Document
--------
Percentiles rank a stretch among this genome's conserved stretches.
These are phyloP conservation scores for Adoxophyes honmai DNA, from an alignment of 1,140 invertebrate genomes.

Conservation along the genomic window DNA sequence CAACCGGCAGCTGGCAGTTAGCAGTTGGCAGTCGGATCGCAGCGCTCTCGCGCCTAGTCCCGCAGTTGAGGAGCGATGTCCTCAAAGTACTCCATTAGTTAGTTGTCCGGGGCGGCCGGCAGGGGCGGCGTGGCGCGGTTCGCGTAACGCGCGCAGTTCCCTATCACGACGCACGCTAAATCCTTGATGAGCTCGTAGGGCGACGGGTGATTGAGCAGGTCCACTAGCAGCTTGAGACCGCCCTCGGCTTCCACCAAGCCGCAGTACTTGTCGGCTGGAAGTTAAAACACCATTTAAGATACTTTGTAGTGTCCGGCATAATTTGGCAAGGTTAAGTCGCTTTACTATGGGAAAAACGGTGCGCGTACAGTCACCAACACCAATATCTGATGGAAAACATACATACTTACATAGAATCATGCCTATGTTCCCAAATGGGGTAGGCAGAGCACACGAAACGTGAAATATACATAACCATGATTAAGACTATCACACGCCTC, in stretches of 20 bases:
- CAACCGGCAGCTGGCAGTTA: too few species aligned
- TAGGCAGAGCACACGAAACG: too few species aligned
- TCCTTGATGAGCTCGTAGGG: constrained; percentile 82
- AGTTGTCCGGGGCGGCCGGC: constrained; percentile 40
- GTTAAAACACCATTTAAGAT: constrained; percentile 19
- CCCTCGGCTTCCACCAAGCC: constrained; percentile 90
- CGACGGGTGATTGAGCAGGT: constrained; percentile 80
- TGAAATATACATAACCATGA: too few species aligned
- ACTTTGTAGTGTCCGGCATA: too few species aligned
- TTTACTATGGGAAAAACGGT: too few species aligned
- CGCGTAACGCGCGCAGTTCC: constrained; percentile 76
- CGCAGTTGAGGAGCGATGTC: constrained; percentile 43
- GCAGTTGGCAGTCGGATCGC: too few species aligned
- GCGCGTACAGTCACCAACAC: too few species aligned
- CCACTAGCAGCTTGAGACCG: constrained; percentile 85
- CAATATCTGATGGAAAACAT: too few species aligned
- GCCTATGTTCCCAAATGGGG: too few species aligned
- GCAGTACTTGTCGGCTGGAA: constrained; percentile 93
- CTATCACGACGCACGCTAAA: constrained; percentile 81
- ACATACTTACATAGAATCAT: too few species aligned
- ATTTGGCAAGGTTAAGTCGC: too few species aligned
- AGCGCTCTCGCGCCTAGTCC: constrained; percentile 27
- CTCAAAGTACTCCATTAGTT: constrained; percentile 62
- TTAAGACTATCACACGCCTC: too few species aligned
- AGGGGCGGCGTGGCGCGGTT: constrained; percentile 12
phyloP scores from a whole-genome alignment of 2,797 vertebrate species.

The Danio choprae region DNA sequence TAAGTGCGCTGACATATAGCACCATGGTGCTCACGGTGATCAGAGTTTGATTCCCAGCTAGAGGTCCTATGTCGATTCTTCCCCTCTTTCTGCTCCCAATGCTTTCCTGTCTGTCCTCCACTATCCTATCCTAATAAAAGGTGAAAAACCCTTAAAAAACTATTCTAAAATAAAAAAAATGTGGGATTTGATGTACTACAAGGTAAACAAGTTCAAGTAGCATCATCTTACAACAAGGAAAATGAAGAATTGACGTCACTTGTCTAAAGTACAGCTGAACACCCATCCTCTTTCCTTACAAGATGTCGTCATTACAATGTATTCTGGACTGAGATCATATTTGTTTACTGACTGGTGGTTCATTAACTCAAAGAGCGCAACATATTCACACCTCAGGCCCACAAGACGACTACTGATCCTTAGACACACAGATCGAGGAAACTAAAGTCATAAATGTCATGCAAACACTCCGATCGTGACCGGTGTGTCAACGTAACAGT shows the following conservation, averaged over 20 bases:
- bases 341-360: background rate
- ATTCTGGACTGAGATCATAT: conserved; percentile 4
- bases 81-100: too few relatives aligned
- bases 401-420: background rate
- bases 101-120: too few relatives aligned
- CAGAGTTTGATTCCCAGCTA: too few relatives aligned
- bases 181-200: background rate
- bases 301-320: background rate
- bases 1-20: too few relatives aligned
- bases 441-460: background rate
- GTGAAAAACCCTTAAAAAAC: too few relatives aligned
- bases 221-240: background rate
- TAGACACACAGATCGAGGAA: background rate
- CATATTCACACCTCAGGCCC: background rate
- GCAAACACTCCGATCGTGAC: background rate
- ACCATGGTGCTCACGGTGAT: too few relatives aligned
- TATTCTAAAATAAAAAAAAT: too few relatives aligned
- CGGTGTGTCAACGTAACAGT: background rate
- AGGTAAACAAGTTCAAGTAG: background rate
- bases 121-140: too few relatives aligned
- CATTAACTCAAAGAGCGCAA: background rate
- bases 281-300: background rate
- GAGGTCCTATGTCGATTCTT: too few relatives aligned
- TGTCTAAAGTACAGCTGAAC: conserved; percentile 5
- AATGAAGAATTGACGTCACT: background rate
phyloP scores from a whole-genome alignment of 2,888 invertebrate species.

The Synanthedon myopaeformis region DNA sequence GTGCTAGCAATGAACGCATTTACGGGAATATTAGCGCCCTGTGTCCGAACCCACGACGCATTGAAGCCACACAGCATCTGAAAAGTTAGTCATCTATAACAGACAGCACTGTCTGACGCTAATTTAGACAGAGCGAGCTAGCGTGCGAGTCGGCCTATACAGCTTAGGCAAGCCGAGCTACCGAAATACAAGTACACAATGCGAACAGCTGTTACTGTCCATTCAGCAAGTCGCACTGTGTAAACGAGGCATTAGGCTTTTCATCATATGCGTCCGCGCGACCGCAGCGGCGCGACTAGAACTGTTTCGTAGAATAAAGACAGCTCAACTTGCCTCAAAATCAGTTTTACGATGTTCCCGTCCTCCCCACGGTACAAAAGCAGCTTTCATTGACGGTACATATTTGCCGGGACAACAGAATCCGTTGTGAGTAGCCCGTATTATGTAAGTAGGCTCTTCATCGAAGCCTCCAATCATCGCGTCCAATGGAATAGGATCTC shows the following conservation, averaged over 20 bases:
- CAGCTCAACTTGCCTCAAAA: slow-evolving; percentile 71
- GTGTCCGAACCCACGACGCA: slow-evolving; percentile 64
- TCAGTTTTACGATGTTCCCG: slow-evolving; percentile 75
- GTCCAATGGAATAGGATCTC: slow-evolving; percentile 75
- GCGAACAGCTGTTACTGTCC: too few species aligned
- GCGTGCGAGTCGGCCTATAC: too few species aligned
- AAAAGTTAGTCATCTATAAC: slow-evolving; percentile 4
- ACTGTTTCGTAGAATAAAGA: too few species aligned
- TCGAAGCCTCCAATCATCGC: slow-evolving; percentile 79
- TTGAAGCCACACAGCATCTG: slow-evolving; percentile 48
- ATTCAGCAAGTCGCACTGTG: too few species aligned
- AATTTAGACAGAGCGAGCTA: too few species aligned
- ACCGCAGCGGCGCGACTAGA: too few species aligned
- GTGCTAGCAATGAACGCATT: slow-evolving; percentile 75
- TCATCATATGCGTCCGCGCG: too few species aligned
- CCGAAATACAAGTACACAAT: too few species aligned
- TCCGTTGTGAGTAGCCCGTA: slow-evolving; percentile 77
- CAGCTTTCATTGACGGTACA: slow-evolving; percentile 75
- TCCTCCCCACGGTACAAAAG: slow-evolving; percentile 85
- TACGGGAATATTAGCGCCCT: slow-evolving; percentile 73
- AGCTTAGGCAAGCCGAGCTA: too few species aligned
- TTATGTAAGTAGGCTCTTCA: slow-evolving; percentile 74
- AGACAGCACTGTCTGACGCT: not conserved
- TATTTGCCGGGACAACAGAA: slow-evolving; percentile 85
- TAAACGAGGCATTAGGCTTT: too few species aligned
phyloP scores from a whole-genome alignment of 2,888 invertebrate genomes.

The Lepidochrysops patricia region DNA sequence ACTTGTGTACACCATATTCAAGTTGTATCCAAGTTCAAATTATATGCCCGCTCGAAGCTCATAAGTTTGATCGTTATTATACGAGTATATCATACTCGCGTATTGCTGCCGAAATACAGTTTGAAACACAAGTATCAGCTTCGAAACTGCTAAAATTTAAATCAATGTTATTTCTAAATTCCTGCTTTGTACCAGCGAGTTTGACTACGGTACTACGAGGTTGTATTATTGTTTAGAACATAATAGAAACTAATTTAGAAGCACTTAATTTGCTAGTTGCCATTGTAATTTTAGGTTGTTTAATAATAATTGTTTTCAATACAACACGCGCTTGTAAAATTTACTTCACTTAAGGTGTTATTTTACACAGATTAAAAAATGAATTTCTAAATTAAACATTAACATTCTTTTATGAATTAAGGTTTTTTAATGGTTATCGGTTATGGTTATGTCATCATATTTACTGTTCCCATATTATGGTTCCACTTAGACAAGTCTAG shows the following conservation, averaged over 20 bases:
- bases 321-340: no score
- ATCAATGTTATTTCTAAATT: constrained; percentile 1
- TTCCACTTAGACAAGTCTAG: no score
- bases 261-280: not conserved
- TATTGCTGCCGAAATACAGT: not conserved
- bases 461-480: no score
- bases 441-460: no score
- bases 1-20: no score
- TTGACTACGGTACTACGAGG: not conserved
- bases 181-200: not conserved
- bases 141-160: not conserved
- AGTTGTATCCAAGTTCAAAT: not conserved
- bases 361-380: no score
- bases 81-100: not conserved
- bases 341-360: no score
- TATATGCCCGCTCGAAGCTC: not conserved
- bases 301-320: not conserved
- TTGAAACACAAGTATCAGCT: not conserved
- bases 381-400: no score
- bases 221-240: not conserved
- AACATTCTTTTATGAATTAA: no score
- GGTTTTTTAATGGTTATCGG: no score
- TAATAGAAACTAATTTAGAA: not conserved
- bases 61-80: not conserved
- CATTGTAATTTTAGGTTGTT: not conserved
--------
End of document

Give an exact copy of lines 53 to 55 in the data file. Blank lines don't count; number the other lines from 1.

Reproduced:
- GAGGTCCTATGTCGATTCTT: too few relatives aligned
- TGTCTAAAGTACAGCTGAAC: conserved; percentile 5
- AATGAAGAATTGACGTCACT: background rate